Many legal department members might cry foul and insist that those tasks aren’t legal’s responsibility. That could be the case. Some organizations have procurement teams or other separate business units that handle aspects of the contract management process. But this raises some key questions: are those separate teams best-suited to carry out contract management, and are all of those crucial post-signature contract management tasks actually getting done? Without a satisfactory answer to both, the organization will eventually lose out on revenue and raise its exposure.

3. Making assumptions

Nobody intentionally makes assumptions, but it’s also true that busy, demanding professions like those found in the legal industry don’t leave much room in the day to ask questions and investigate suppositions.

It could be the case, for example, that the legal department has set out and distributed general contractual standards that must be met anytime a department makes a deal with a vendor or leases space or equipment. One such common standard is that all agreements must be made on company paper, and if not, they must be run by legal first.

But this assumption can’t be tested without visibility into the total sum of your organization’s contract portfolio and without the time to investigate. After an organization reaches a certain size, it’s all but guaranteed that standards aren’t being met.

As another example, it might be assumed that your organization is meeting the key dates in their contract portfolio and tracking any agreed-upon incentives. But with hundreds, thousands, or even tens of thousands of contracts in an organization’s portfolio, some of those agreements are going to automatically renew when they weren’t supposed to be, expire when they were meant to be renewed, or hold hidden incentives that aren’t being taken advantage of.

Why mistakes in contract management happen

Two major factors create the conditions that all but guarantee these mistakes will be made, no matter how diligent the legal department is.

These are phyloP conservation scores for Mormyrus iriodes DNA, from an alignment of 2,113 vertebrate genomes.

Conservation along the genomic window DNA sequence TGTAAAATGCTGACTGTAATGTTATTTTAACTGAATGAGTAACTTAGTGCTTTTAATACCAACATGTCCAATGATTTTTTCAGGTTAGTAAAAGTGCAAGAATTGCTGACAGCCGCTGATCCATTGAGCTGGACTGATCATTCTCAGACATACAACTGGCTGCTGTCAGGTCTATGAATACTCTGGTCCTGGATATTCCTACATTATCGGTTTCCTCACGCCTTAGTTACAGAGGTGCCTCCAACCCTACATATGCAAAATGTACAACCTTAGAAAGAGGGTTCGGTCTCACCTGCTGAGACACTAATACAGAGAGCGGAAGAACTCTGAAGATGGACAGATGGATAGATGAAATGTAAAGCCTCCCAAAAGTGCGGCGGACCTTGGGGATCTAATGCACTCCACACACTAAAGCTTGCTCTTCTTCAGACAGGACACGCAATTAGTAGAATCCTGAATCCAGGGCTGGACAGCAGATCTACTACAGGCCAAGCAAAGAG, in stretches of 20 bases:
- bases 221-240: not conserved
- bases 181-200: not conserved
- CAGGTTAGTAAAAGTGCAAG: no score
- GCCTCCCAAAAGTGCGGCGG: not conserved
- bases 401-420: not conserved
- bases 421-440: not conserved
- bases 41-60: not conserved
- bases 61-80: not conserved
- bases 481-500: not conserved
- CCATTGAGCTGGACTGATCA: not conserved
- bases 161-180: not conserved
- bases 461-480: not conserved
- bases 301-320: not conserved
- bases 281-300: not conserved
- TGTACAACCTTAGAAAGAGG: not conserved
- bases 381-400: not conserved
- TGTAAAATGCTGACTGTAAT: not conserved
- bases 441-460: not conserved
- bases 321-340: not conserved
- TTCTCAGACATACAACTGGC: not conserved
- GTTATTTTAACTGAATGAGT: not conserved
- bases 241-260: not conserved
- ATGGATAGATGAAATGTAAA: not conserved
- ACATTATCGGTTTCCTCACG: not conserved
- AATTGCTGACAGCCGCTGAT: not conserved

The first is culture. If legal departments are seen solely as cost centers whose purpose is to prevent and react to contract risk, it can be difficult to generate the momentum necessary to, say, conduct internal audits of the contract portfolio or to revamp your hand-off process.

The second factor is a lack of tools. It’s patently impossible to regularly report on several thousands of contracts at once without a centralized repository of those contracts, a sufficiently advanced search tool that goes beyond hitting ctrl + F, dashboards, analytics tools and more. Organizations get away with using spreadsheets or point solutions when there are only a handful of contracts in their portfolio. But as they grow larger, it becomes significantly easier to make these critical mistakes in contract management, which is why a holistic contract management system (CMS) is key.

While addressing these two factors will help you prevent making these mistakes in contract management, the road towards a stronger contract management strategy still lies ahead. We go into greater detail about how in-house counsel can strengthen the contract management process in their organization in our eBook, “How GCs can thrive, not just survive.